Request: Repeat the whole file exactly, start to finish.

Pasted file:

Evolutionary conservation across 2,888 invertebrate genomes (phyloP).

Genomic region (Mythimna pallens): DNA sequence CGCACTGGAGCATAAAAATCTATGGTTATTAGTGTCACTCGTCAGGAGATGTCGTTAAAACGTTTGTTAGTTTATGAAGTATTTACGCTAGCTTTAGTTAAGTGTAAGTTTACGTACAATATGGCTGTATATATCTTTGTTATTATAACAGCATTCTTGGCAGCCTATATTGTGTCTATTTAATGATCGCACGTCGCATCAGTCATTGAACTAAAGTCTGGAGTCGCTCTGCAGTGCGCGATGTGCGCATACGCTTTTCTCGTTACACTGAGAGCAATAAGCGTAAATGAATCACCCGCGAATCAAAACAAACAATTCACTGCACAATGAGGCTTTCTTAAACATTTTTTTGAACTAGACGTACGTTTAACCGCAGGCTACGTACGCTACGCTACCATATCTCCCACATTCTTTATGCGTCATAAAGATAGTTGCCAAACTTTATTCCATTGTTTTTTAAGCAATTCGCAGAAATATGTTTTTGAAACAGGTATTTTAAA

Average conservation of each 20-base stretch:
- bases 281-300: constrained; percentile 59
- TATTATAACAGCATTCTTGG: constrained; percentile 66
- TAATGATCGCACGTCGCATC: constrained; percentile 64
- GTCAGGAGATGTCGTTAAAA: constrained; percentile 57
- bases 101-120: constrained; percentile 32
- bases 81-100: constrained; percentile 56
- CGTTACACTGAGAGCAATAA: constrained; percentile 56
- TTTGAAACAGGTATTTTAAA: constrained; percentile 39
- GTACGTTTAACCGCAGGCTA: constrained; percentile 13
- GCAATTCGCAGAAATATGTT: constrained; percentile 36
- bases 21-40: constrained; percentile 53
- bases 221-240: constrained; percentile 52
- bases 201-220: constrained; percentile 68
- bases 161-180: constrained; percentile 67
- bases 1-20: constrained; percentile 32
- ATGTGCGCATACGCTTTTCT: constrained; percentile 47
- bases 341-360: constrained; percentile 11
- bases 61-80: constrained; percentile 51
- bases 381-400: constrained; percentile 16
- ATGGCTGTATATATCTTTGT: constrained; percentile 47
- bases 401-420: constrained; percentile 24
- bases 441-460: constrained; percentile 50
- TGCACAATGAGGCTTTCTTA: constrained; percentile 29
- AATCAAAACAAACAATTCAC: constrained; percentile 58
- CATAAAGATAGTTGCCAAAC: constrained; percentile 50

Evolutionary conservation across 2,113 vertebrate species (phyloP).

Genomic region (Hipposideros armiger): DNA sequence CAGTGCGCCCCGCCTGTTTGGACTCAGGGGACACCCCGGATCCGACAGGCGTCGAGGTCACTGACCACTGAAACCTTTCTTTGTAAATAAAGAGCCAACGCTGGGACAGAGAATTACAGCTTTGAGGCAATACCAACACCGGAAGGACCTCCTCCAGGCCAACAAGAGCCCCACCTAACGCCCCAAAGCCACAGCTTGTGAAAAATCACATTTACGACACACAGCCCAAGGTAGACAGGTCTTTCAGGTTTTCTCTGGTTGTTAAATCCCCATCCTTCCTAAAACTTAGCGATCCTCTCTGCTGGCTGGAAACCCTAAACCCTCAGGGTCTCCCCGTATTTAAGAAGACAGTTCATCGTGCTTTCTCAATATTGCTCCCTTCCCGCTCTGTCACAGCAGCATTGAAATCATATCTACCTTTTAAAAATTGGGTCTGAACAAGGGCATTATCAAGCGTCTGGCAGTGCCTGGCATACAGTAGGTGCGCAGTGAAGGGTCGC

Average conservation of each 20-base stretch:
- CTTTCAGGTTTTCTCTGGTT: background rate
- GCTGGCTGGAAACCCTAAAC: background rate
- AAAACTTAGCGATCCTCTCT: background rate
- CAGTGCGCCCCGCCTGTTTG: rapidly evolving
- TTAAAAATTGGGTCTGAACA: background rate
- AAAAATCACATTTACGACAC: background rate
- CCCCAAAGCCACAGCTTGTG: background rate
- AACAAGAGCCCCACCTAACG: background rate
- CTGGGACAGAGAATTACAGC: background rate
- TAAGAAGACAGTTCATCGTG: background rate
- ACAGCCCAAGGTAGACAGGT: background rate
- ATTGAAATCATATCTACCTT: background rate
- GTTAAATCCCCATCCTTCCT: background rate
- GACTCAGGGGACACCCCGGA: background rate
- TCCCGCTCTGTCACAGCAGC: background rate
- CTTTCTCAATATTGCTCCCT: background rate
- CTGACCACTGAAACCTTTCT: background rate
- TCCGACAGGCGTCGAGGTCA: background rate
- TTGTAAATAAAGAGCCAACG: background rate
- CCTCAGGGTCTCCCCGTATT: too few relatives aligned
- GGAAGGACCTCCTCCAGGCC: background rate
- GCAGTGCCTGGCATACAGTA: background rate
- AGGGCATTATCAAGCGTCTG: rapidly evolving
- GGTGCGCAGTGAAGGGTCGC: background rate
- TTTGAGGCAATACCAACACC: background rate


Evolutionary conservation across 2,888 invertebrate genomes (phyloP).

Genomic region (Mythimna pallens): DNA sequence CGCACTGGAGCATAAAAATCTATGGTTATTAGTGTCACTCGTCAGGAGATGTCGTTAAAACGTTTGTTAGTTTATGAAGTATTTACGCTAGCTTTAGTTAAGTGTAAGTTTACGTACAATATGGCTGTATATATCTTTGTTATTATAACAGCATTCTTGGCAGCCTATATTGTGTCTATTTAATGATCGCACGTCGCATCAGTCATTGAACTAAAGTCTGGAGTCGCTCTGCAGTGCGCGATGTGCGCATACGCTTTTCTCGTTACACTGAGAGCAATAAGCGTAAATGAATCACCCGCGAATCAAAACAAACAATTCACTGCACAATGAGGCTTTCTTAAACATTTTTTTGAACTAGACGTACGTTTAACCGCAGGCTACGTACGCTACGCTACCATATCTCCCACATTCTTTATGCGTCATAAAGATAGTTGCCAAACTTTATTCCATTGTTTTTTAAGCAATTCGCAGAAATATGTTTTTGAAACAGGTATTTTAAA

Average conservation of each 20-base stretch:
- bases 281-300: constrained; percentile 59
- TATTATAACAGCATTCTTGG: constrained; percentile 66
- TAATGATCGCACGTCGCATC: constrained; percentile 64
- GTCAGGAGATGTCGTTAAAA: constrained; percentile 57
- bases 101-120: constrained; percentile 32
- bases 81-100: constrained; percentile 56
- CGTTACACTGAGAGCAATAA: constrained; percentile 56
- TTTGAAACAGGTATTTTAAA: constrained; percentile 39
- GTACGTTTAACCGCAGGCTA: constrained; percentile 13
- GCAATTCGCAGAAATATGTT: constrained; percentile 36
- bases 21-40: constrained; percentile 53
- bases 221-240: constrained; percentile 52
- bases 201-220: constrained; percentile 68
- bases 161-180: constrained; percentile 67
- bases 1-20: constrained; percentile 32
- ATGTGCGCATACGCTTTTCT: constrained; percentile 47
- bases 341-360: constrained; percentile 11
- bases 61-80: constrained; percentile 51
- bases 381-400: constrained; percentile 16
- ATGGCTGTATATATCTTTGT: constrained; percentile 47
- bases 401-420: constrained; percentile 24
- bases 441-460: constrained; percentile 50
- TGCACAATGAGGCTTTCTTA: constrained; percentile 29
- AATCAAAACAAACAATTCAC: constrained; percentile 58
- CATAAAGATAGTTGCCAAAC: constrained; percentile 50

Evolutionary conservation across 2,113 vertebrate species (phyloP).

Genomic region (Hipposideros armiger): DNA sequence CAGTGCGCCCCGCCTGTTTGGACTCAGGGGACACCCCGGATCCGACAGGCGTCGAGGTCACTGACCACTGAAACCTTTCTTTGTAAATAAAGAGCCAACGCTGGGACAGAGAATTACAGCTTTGAGGCAATACCAACACCGGAAGGACCTCCTCCAGGCCAACAAGAGCCCCACCTAACGCCCCAAAGCCACAGCTTGTGAAAAATCACATTTACGACACACAGCCCAAGGTAGACAGGTCTTTCAGGTTTTCTCTGGTTGTTAAATCCCCATCCTTCCTAAAACTTAGCGATCCTCTCTGCTGGCTGGAAACCCTAAACCCTCAGGGTCTCCCCGTATTTAAGAAGACAGTTCATCGTGCTTTCTCAATATTGCTCCCTTCCCGCTCTGTCACAGCAGCATTGAAATCATATCTACCTTTTAAAAATTGGGTCTGAACAAGGGCATTATCAAGCGTCTGGCAGTGCCTGGCATACAGTAGGTGCGCAGTGAAGGGTCGC

Average conservation of each 20-base stretch:
- CTTTCAGGTTTTCTCTGGTT: background rate
- GCTGGCTGGAAACCCTAAAC: background rate
- AAAACTTAGCGATCCTCTCT: background rate
- CAGTGCGCCCCGCCTGTTTG: rapidly evolving
- TTAAAAATTGGGTCTGAACA: background rate
- AAAAATCACATTTACGACAC: background rate
- CCCCAAAGCCACAGCTTGTG: background rate
- AACAAGAGCCCCACCTAACG: background rate
- CTGGGACAGAGAATTACAGC: background rate
- TAAGAAGACAGTTCATCGTG: background rate
- ACAGCCCAAGGTAGACAGGT: background rate
- ATTGAAATCATATCTACCTT: background rate
- GTTAAATCCCCATCCTTCCT: background rate
- GACTCAGGGGACACCCCGGA: background rate
- TCCCGCTCTGTCACAGCAGC: background rate
- CTTTCTCAATATTGCTCCCT: background rate
- CTGACCACTGAAACCTTTCT: background rate
- TCCGACAGGCGTCGAGGTCA: background rate
- TTGTAAATAAAGAGCCAACG: background rate
- CCTCAGGGTCTCCCCGTATT: too few relatives aligned
- GGAAGGACCTCCTCCAGGCC: background rate
- GCAGTGCCTGGCATACAGTA: background rate
- AGGGCATTATCAAGCGTCTG: rapidly evolving
- GGTGCGCAGTGAAGGGTCGC: background rate
- TTTGAGGCAATACCAACACC: background rate